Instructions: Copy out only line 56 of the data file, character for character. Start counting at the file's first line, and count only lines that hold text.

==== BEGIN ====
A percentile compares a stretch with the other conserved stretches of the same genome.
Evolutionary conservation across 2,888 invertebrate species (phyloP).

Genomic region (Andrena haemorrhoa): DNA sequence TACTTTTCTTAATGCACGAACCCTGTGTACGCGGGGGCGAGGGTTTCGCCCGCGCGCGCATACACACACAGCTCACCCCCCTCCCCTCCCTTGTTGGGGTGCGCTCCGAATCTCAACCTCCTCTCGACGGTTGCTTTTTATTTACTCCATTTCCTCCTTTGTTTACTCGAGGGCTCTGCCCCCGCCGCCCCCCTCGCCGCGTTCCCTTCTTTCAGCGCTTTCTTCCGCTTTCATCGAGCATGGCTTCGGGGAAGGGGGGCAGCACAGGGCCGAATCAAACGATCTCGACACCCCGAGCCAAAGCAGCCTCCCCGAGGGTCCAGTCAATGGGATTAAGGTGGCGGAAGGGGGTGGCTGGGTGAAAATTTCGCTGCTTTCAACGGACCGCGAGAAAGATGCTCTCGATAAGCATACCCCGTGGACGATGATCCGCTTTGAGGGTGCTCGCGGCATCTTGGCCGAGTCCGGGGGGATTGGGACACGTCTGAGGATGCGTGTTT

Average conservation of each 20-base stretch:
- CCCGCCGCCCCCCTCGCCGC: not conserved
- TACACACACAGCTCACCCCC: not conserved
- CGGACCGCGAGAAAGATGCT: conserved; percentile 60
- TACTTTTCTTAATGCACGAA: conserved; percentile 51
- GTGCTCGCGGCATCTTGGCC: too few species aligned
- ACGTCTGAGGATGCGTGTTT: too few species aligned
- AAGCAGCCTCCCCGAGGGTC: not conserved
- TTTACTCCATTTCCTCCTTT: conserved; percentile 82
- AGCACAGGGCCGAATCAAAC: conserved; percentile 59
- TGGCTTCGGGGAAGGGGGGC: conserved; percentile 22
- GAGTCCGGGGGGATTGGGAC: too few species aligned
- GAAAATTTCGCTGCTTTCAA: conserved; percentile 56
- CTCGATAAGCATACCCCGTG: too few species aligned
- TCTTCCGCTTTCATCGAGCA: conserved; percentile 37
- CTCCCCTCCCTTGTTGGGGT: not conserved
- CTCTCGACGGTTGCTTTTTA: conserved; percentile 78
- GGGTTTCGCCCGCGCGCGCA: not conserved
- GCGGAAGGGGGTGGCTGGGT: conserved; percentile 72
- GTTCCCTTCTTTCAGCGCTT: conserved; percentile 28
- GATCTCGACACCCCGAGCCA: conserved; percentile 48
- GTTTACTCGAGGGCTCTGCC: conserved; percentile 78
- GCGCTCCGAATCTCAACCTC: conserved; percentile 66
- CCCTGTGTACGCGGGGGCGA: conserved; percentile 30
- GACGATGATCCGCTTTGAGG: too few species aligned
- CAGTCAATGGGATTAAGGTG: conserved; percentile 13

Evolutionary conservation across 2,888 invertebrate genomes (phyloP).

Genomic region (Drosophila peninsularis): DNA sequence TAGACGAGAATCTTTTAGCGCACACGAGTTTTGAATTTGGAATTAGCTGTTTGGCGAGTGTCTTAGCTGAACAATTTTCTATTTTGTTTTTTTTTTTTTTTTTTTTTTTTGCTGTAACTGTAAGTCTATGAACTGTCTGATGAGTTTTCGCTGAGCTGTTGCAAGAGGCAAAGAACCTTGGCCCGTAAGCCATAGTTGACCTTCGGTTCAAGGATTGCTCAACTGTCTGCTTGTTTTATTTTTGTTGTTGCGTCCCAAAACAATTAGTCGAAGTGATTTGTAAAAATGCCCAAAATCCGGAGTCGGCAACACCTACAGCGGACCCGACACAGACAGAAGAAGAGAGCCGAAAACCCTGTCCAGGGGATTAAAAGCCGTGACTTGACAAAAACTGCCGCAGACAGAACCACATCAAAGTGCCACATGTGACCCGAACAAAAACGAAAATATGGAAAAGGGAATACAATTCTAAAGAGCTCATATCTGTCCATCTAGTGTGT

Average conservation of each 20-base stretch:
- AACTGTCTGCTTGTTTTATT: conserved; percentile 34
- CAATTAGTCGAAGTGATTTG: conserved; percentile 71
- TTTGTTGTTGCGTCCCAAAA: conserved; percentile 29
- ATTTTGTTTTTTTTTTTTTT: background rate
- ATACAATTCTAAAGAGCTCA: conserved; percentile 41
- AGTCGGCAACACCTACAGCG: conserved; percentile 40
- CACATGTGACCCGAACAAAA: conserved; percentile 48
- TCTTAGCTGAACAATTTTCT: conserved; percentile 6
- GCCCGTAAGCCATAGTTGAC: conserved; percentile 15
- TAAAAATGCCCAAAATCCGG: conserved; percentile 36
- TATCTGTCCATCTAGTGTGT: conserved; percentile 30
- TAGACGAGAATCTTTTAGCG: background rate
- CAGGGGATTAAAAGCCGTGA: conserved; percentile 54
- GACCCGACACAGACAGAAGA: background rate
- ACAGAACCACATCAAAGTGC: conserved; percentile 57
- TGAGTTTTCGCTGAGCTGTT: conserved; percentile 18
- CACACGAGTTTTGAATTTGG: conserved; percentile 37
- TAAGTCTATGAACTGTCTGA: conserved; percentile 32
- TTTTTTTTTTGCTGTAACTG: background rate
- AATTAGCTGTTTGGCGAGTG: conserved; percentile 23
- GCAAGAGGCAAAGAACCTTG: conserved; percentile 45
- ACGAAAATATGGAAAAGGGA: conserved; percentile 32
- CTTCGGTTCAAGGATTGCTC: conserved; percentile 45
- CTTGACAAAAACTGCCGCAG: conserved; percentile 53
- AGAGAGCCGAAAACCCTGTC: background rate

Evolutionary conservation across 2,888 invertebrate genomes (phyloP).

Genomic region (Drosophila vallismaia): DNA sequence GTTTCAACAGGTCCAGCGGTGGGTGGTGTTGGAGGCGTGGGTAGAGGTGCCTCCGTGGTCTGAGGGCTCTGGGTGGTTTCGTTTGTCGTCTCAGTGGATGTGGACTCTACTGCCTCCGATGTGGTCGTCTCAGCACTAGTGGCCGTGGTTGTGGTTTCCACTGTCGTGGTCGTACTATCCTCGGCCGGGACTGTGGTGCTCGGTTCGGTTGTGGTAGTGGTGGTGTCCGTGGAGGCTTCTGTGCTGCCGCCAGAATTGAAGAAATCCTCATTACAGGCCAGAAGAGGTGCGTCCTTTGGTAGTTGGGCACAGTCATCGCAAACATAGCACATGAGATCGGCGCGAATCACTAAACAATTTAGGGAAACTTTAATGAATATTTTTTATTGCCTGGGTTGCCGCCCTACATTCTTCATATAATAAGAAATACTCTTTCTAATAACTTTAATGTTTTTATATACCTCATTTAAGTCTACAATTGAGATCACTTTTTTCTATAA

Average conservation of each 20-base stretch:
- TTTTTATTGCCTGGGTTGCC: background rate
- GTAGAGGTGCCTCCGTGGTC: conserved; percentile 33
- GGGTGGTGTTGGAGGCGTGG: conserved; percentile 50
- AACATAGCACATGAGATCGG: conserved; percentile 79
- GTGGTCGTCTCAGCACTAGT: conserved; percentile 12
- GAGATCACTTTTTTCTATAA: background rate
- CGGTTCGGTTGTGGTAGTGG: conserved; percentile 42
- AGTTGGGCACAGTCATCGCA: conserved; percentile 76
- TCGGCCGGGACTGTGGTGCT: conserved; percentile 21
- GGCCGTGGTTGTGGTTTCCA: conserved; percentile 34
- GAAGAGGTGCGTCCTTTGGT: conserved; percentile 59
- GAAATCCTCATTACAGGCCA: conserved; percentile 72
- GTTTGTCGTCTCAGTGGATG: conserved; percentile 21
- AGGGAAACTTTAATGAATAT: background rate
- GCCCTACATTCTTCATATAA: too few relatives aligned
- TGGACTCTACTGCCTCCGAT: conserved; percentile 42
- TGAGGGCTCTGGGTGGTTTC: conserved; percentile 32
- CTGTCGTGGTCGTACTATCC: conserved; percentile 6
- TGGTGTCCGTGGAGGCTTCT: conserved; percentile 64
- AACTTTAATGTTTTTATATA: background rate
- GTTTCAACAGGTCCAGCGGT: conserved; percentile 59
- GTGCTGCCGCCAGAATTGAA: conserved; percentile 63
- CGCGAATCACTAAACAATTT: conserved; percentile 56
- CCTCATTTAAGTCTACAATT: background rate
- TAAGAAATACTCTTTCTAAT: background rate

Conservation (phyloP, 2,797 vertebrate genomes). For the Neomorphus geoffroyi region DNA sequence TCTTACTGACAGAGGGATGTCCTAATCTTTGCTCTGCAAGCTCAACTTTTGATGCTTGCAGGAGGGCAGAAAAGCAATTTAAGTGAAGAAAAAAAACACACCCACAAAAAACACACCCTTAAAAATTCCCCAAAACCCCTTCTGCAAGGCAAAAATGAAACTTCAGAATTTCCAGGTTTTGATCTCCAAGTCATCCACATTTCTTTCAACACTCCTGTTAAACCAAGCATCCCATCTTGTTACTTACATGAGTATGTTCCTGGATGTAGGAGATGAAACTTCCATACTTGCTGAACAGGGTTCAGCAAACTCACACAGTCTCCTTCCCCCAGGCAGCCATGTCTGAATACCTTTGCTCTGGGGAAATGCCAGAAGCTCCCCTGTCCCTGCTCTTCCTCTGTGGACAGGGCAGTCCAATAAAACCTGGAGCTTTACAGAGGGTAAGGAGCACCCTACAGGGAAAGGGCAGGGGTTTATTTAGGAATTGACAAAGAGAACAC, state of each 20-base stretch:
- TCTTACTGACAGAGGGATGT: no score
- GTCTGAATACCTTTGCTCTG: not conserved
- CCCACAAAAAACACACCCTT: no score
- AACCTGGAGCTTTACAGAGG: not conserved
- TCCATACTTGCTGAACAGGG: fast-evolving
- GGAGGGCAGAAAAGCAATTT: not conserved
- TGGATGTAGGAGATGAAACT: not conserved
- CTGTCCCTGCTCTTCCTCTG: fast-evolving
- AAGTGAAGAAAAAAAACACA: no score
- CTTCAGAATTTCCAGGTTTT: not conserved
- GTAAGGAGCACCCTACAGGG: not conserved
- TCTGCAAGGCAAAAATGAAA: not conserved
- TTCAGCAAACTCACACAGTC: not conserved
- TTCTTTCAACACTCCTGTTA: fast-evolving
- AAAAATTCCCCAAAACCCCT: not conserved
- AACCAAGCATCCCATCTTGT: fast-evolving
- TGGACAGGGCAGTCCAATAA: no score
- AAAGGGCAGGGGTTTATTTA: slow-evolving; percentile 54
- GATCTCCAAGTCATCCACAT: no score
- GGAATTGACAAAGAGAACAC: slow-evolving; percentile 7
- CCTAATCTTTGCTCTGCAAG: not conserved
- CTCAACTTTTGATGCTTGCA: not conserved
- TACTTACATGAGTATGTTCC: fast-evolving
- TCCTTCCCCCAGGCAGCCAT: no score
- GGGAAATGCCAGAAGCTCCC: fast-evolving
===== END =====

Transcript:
- CTTGACAAAAACTGCCGCAG: conserved; percentile 53